The method of this randomized clinical trial study was approved by the Ethics Committee of Tabriz University of Medical Sciences, Tabriz, Iran (IR.TBZMED.REC.1398.1159), and the Iranian Center for Clinical Trials (IRCT20200607047680N1).
The sample size calculation, which was based on a type I error of 0.05 (α = 0.05) and a power of 0.8 (β = 80%), indicated that ideally, a sample size of 50 in each group would be required to detect a 20% difference in the success rate of the test groups. To increase the validity of the study, we considered 112 subjects (56 samples in each group).
Patients who were referred to the Endodontic Department of Tabriz Dental School with the following inclusion criteria were selected:
- Aged 18–65 years
- Lack of allergy to anesthetic agents
- Not consuming any analgesic medications for 6 h before treatment
- Not consuming any medication interacting with anesthetic agents
- Lack of pathosis in the regions considered for injection
- Lack of a history of trauma
- Lack of a pathologic pocket during probing.
Patients with the following conditions were excluded:
- Patients with no response to the cold test
- Teeth with periradicular lesion (excessive PDL widening)
- Teeth with nonvital coronal pulp during the preparation of the access cavity (partial necrosis).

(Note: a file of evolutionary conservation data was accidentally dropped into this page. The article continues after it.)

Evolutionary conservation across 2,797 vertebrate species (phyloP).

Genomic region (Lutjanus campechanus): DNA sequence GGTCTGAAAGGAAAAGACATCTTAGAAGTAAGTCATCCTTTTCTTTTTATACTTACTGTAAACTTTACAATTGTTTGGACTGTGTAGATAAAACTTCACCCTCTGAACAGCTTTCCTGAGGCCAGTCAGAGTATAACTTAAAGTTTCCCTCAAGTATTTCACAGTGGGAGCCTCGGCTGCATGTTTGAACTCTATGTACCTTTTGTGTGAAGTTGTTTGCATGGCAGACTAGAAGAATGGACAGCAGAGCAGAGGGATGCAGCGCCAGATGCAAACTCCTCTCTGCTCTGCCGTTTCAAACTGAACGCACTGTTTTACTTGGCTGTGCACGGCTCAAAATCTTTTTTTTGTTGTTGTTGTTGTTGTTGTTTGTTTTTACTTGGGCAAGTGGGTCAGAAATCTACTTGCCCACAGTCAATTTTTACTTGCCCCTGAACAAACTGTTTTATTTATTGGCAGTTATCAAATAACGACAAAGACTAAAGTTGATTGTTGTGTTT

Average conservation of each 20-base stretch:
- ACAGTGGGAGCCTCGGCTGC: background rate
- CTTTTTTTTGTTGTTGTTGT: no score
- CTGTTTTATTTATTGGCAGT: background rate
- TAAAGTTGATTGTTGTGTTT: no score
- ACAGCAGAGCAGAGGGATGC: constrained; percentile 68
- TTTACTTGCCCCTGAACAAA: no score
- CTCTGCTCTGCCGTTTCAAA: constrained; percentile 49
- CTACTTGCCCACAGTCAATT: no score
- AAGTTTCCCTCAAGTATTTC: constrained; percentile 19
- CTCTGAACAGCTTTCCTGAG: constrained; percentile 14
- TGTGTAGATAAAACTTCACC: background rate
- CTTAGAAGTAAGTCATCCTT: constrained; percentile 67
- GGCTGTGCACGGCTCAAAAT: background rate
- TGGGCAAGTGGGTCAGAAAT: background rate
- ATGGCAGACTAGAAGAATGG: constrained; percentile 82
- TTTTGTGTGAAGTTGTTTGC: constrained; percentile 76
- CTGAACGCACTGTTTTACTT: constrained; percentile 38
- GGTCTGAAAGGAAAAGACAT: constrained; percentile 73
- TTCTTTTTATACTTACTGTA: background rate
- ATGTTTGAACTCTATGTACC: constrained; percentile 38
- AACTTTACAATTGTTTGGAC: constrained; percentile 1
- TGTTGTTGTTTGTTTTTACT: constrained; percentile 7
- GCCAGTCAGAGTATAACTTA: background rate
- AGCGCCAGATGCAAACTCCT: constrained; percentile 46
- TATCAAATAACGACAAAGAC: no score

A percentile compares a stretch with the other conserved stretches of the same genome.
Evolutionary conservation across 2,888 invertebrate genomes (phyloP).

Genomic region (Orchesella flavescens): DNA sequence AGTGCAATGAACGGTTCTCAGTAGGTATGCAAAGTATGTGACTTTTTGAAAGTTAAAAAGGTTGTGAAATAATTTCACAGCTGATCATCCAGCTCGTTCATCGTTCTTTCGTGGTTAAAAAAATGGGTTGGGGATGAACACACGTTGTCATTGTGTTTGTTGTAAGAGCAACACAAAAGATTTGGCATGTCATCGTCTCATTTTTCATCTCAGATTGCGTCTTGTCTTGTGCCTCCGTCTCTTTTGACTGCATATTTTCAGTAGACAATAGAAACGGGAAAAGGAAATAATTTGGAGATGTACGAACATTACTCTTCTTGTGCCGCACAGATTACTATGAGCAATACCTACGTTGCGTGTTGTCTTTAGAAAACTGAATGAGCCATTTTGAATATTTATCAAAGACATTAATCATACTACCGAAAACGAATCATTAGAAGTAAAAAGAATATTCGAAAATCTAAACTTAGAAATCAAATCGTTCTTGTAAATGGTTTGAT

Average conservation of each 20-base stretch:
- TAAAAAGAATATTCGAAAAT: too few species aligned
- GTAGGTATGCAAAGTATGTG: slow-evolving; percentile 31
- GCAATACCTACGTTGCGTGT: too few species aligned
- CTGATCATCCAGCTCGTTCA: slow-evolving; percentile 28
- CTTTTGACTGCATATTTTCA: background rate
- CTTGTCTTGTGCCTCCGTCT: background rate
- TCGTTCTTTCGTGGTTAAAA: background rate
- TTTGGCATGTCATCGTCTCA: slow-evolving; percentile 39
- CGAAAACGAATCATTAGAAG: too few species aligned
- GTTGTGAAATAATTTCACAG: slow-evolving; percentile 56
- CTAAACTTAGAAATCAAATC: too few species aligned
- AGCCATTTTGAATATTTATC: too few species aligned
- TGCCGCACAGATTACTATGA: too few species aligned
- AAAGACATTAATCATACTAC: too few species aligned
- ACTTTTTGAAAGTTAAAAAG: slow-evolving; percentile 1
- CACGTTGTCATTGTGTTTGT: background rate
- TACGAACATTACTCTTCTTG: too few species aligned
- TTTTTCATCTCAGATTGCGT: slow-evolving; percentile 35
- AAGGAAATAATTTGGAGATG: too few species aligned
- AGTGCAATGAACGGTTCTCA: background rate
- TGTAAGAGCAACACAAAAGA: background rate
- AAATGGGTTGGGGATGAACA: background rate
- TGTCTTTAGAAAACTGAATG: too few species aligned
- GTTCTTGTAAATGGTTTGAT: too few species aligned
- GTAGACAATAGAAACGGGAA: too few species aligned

To qualify for the study, patients presented with a permanent mandibular first molar with symptomatic irreversible pulpitis and fully formed roots (confirmed by periapical radiography), exhibiting severe and persistent pain in response to cold testing with Endo-Ice (1, 1, 1,2-tetrafluoroethane; Hygenic Corp, Akron, OH, USA). In addition, the periapical area of the concerned tooth in the radiograph was normal. One hundred and twenty patients were assessed for eligibility; eight patients refused to participate, while 112 patients received allocated intervention [Figure 1].
After obtaining signed voluntary informed consent for enrolment in the study, the process was fully explained to each patient, and the necessary consultation and guidance were provided during and after treatment. In the case of illiterate patients, the consent form was read out to them, and left hand thumb impression was obtained. Patients with mental disabilities were not included in the study.